Brussels should also work with Kyiv to encourage flexible thinking along the lines suggested above about how to work through the impasse over “special status” and begin planning for the near-term reintegration of Donetsk and Luhansk. The latter point is controversial: on one hand, Zelenskyy’s team has rallied to produce a roadmap for reintegration, but on the other, they appear to increasingly favour relegating the task to a distant and speculative future. If Brussels wants to help reverse this tide, it should keep up its promises of an EU economic support package to help rehabilitate the war-torn region, as well as offer plentiful guidance on overhauling Donbas’s fossil fuel-dependent economy. As further preparation for reintegration, Brussels should also maintain pressure on Kyiv to build an independent judiciary and adopt transitional justice legislation that encourages combatants to disarm and provides a framework for the fair trial of accused war criminals on both sides.

Arresting Yemen’s Freefall

In the spring 2020 EU Watch List, Crisis Group warned that the military, political and humanitarian situation in Yemen could go “from bad to worse”. That has happened: Yemen is in freefall. UN-led, U.S.-supported efforts to reach a nationwide ceasefire have borne no fruit. Nor have attempts to prevent a battle for Marib, the internationally recognised government’s last bastion in the north. Huthi rebels appear poised to launch another offensive on the city in the coming weeks and months. If Marib falls, and even if it does not, fighting is also likely to intensify on other fronts. A Saudi-brokered deal between the government and southern secessionists hangs by a thread, even after the sides formed a power-sharing government in December 2020. A Huthi takeover of Marib would also likely precipitate a fresh wave of conflict in Yemen’s south and west.

The humanitarian crisis continues to worsen amid huge aid shortfalls and a Yemeni government-imposed fuel embargo on Huthi-held territory. The UN has warned repeatedly that famine is imminent. Only the infusion of billions of dollars in aid has staved off mass starvation to date. But donors have pledged just half of the money the UN says it needs for 2021 amid a coronavirus-induced funding crunch. Fighting over Marib city could make aid agencies’ work harder by triggering mass displacement and further limiting the supply of basic commodities. On top of everything, a year after COVID-19’s spread in Yemen first drew global attention, the country is suffering its deadliest outbreak yet.

The EU and its member states should:

  • Send more aid, escalating Yemen’s status as a priority recipient of the EU’s global response to COVID-19 through joint initiatives between Brussels and member states; increasing humanitarian funding under the new budget programming; and accelerating discussions about investment in medium-term projects – away from front lines – that foster local stability.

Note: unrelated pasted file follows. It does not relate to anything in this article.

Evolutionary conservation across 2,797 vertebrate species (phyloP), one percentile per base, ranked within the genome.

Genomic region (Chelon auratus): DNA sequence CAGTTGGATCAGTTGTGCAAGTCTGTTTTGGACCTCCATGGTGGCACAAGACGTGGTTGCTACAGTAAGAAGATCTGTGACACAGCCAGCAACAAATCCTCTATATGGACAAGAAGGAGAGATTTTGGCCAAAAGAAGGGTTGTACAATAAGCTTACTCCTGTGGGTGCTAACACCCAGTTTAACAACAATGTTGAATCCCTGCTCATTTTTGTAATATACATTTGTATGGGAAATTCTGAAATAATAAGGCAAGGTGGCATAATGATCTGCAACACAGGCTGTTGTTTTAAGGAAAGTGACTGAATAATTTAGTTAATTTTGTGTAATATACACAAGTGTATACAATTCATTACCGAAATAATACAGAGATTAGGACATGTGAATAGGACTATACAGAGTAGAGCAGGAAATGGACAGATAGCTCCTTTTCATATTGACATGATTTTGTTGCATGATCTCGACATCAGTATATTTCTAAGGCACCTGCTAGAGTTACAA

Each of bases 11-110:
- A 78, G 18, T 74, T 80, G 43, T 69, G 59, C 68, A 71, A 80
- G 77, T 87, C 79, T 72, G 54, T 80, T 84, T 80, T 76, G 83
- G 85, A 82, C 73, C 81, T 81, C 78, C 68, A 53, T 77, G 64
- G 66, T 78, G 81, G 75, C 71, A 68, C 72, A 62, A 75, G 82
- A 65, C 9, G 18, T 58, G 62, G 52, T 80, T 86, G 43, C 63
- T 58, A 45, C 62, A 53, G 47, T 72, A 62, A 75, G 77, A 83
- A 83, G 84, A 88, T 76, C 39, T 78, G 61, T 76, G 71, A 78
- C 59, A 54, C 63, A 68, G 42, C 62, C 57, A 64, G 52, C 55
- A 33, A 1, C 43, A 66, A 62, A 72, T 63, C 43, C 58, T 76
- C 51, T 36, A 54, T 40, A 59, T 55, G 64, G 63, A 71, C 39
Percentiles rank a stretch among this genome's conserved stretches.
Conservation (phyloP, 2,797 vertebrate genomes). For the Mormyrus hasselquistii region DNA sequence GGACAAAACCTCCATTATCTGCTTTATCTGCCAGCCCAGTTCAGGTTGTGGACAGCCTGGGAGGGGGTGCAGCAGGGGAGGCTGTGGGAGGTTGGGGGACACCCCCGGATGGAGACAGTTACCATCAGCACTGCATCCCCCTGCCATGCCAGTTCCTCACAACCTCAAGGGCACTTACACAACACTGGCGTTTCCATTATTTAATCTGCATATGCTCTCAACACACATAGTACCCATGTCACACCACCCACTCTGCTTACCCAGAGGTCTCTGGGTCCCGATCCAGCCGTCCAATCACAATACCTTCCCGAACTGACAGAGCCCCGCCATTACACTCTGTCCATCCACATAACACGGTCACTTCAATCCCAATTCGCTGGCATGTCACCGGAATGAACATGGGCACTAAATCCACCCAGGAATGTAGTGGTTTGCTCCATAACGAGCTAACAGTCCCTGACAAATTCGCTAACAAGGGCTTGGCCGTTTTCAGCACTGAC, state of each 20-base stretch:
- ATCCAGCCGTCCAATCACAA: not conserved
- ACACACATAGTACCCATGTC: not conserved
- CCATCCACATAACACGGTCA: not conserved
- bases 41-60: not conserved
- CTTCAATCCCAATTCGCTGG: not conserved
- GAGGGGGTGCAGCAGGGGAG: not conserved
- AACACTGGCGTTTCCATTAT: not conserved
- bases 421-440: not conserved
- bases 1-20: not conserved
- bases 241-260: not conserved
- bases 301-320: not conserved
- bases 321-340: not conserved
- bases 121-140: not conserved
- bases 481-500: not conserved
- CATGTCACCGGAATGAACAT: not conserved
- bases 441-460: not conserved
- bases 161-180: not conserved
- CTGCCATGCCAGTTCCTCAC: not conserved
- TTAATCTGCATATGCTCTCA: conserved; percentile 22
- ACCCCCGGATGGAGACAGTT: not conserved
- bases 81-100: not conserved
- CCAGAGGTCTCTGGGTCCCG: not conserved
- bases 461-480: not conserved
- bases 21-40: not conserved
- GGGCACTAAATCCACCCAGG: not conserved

• Advocate for forming a UN-led international contact group to help coordinate the world’s response to Yemen’s disaster, including through more concerted diplomacy in support of a ceasefire and the peace process. Such a group should include the EU, the five permanent members of the UN Security Council, and representatives from the Gulf Cooperation Council (GCC).
  • Push the UN to shift its mediation efforts away from a two-party focus on the Huthis and the government of President Abed Rabbo Mansour Hadi toward a more inclusive peace process that encompasses other political and armed factions as well as women’s and youth groups and other civil society actors.
  • Working within EU COVID-19 protocols, increase diplomatic outreach to the Huthis in Sanaa, the Yemeni government and the Southern Transitional Council in Aden.

Marib Offensive and UN Mediation

Since early 2020, Huthi fighters have focused on taking Marib governorate, in particular the eponymous city, along with nearby oil, gas and electricity production facilities. The Huthi campaign has been intermittent, and the rebels have at times struggled to advance. Saudi Arabia, which is allied with the internationally recognised government led by Abed Rabbo Mansour Hadi, has mounted a fierce aerial defence. Thousands of Huthi and anti-Huthi fighters have been killed and injured over the course of the year. Yet the Huthis have shrugged off their losses. A clear trend has emerged on the ground: gradual if uneven Huthi progress, coupled with growing unease and falling morale among forces aligned with the Hadi government. Absent a major shift in the balance of power, the Huthis appear set to take more territory and gain greater leverage in talks with local leaders as they seek to negotiate the governorate’s surrender.

Absent a major shift in the balance of power, the Huthis appear set to take more territory and gain greater leverage in talks with local leaders as they seek to negotiate the governorate’s surrender.